I mentioned above the idea of institutional knowledge. Race teams that want to win typically take a very conservative approach: they want a 'sure thing' that is supported by institutional knowledge. Right now, that's forks. This is why Chris' work is so important: he's building the base of institutional knowledge which will promote the use of a superior, but lacking in institutional knowledge, technology that resolves many of the core problems with teleforks.
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Old 11-12-2011, 01:15 PM   #171
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thank you!

pure unadulterated bikeporn!!!

Thank you for being, doing and sharing!
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Old 11-12-2011, 01:19 PM   #172
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Alan's firing on all cylinder with that explanation. Thanks. It's rare that I can't add my own $.02 but this is one of those cases.

And his illustrations in the Motorcycle Suspension Bible are excellent. We should all have a copy. Suspension improvement is the most important optimization you can do on a bike. Especially on street and adventure bikes that experience a much greater variety of terrain than a roadrace bike.


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Old 11-13-2011, 04:58 AM   #173
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Quote:
Originally Posted by thecosman View Post

Front wheel chatter (purple) line:


what kind of apparatus did you need to get this sort of data?


(you're my hero.)
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Old 11-13-2011, 10:48 AM   #174
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There are a lot of different data acquisition systems, but the one I'm familiar with due to my work with RaceTech, is of course the RaceTech product, the "Shock Clock". If you hit RaceTech's site, the system is described under one of the tabs on the header bar.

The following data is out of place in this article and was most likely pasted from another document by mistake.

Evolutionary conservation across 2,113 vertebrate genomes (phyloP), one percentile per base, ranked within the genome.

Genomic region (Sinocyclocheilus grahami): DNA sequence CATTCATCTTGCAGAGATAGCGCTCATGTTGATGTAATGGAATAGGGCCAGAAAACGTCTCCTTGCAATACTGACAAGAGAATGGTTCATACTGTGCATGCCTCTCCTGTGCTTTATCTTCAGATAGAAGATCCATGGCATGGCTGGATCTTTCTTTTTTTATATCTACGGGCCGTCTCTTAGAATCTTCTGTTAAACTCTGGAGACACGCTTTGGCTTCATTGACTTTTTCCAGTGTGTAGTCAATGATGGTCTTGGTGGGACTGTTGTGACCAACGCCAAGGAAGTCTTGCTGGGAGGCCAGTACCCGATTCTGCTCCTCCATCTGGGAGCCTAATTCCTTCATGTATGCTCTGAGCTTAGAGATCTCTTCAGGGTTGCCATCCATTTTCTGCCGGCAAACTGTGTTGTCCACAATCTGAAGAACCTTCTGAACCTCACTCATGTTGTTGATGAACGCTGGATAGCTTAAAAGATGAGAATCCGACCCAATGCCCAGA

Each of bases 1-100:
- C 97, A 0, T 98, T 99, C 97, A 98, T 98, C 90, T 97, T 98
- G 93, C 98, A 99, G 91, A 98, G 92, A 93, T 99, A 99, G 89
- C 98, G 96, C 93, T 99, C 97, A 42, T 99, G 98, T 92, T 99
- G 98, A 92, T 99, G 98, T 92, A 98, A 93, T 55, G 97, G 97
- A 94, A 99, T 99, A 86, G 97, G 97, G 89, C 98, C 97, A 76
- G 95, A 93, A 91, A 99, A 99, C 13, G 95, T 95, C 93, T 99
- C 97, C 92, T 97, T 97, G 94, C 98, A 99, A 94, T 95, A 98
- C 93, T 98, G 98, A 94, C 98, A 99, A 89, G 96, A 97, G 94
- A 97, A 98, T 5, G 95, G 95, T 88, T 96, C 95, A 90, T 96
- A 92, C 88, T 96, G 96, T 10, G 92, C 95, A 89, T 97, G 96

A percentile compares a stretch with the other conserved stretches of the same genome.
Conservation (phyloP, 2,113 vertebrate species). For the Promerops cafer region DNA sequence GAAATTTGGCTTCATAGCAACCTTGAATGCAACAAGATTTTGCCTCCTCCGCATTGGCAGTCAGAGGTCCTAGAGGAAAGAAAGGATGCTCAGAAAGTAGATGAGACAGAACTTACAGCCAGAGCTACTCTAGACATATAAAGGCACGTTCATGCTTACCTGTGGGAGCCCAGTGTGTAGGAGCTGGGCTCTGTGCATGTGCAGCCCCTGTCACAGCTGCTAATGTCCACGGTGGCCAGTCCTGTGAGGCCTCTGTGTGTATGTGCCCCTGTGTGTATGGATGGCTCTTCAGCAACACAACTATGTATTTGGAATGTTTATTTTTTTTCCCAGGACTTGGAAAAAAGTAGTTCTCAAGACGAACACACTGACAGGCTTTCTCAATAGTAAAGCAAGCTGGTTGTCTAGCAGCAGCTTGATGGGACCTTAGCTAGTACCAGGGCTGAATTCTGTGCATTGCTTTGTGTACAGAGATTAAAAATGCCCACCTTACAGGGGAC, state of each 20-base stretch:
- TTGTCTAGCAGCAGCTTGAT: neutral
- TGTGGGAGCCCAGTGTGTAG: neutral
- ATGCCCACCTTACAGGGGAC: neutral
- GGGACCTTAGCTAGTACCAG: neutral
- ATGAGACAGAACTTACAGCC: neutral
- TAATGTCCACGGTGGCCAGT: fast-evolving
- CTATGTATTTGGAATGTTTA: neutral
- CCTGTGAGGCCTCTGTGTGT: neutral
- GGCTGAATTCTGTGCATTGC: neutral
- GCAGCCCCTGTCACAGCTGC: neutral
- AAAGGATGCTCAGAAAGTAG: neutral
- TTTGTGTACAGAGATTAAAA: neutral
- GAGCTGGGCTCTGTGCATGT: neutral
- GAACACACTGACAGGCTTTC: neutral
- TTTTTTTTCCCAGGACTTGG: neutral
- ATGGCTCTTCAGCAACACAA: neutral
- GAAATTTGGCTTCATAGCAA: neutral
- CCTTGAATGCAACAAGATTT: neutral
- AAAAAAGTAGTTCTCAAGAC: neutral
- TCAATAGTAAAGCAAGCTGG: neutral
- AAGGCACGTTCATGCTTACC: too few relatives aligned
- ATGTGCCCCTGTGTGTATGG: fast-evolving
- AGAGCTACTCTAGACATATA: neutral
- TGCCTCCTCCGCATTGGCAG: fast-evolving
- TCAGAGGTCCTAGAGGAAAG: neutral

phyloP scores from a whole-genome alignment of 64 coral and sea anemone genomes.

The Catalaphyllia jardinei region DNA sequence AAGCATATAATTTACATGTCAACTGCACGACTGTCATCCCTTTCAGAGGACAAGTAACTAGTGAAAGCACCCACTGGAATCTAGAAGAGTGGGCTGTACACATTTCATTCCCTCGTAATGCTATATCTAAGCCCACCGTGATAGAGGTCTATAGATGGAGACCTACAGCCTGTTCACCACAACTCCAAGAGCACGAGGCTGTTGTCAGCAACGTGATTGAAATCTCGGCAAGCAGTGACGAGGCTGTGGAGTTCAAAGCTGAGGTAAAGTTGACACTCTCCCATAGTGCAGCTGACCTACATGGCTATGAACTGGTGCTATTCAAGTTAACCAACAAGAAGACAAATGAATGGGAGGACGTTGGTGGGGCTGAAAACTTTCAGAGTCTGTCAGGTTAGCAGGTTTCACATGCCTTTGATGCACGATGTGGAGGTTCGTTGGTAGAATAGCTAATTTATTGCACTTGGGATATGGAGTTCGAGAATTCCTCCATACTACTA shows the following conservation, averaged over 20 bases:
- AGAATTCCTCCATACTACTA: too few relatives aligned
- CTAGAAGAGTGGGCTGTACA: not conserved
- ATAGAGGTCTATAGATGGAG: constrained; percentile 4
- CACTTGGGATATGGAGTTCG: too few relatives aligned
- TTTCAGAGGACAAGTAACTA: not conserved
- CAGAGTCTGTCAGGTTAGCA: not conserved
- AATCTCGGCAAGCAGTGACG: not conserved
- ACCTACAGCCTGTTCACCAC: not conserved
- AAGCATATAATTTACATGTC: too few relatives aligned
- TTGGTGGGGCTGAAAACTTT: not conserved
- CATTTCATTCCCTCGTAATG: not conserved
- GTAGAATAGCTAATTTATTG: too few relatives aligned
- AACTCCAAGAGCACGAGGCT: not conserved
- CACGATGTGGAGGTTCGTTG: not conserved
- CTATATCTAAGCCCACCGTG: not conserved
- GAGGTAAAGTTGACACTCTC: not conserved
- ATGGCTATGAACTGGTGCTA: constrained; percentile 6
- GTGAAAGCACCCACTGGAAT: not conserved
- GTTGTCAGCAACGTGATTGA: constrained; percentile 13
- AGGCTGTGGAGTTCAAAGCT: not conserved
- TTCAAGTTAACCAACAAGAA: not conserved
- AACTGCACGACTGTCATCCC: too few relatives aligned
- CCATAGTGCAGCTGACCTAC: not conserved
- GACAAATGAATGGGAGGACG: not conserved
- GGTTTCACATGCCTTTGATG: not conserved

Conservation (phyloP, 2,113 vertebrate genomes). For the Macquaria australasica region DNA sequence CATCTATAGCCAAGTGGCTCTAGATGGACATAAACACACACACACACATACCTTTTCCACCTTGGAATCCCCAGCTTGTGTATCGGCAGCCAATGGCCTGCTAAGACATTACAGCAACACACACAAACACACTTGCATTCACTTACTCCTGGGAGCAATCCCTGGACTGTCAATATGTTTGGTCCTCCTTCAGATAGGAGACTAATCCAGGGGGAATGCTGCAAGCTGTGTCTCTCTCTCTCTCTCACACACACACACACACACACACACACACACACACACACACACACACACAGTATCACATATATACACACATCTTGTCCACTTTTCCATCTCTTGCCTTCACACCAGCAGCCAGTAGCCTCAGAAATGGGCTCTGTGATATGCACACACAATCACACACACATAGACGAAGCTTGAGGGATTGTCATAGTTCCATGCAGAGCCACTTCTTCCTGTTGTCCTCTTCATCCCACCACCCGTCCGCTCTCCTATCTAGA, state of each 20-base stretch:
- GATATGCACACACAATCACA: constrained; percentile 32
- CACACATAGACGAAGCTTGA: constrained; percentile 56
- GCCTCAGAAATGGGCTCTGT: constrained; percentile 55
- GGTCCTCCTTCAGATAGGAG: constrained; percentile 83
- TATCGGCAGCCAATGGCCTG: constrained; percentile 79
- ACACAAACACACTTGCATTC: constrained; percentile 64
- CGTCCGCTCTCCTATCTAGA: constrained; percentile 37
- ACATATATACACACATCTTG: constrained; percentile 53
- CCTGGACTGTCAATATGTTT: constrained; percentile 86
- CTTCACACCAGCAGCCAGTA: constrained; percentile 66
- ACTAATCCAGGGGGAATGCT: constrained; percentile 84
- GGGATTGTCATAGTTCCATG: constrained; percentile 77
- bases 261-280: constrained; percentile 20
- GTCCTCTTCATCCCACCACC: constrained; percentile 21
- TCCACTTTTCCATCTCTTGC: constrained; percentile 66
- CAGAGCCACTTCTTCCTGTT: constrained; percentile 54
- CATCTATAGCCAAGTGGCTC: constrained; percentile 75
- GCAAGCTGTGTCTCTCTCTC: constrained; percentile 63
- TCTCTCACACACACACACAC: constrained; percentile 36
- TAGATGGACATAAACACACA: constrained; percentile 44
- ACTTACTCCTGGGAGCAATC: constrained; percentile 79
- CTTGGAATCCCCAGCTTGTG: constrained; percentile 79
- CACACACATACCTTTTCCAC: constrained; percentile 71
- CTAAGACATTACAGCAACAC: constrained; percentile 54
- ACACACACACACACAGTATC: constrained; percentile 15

http://racetech.com

Chris, thanks for both the props on my comment, and the plug for the book. I was well prepared to make that comment -- I had exactly this discussion with my best friend, who is a telefork advocate.

I'm obviously biased, but I agree with your assessment -- it's a very useful book, and there is something for every level of knowledge in it -- If you want to understand the theory of how suspension works, that's the first 1/3 of the book (which is where my illustrations live). There is a section of the book which is a photographic step-by-step breakdown of the process of disassembling several different types of current suspension components.
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Old 11-13-2011, 10:51 AM   #175
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I used a Mychron 3 Gold bike with linear potentiometers attached to the front and rear shock. Total system price was about $3k with sensors. Since those days there are many more data acquisition vendors on the market and the price has come down. Mychron is a good mid-level company and has since come out with more advanced systems. Some of the entry level stuff has a lot of features like GPS mapping and wireless PC download. The Starlane stuff (available from Yoyodyne) may not look like an Apple product but has a lot of functionality.

Setup and wiring can take a while but then you have the ability to generate a lot of numbers. What you do with those numbers is another question altogether. There are simple uses like finding the appropriate gearing using the speed/rpm data. It also can do interesting things like show you which rpm ranges the engine spends most of its time in. You can then use this data to tune the engine to suit those areas with intake, exhaust, and cam timing changes all allowing you to reposition the torque curve to where it is most useful. The suspension data can be used in a simple fashion like analyzing suspension movement to determine if the proper spring rates are used to allow correct use of the suspension stroke. More advanced analysis looks at the frequency of the suspension movements to allow you to to energy analyses that take more sophisticated parameters into account. You can also see chatter frequency and change the resonant frequency of the supporting structure optimally to cancel it out. Its why MotoGP teams usually have 2-3 dedicated electronics staff for interpreting the data.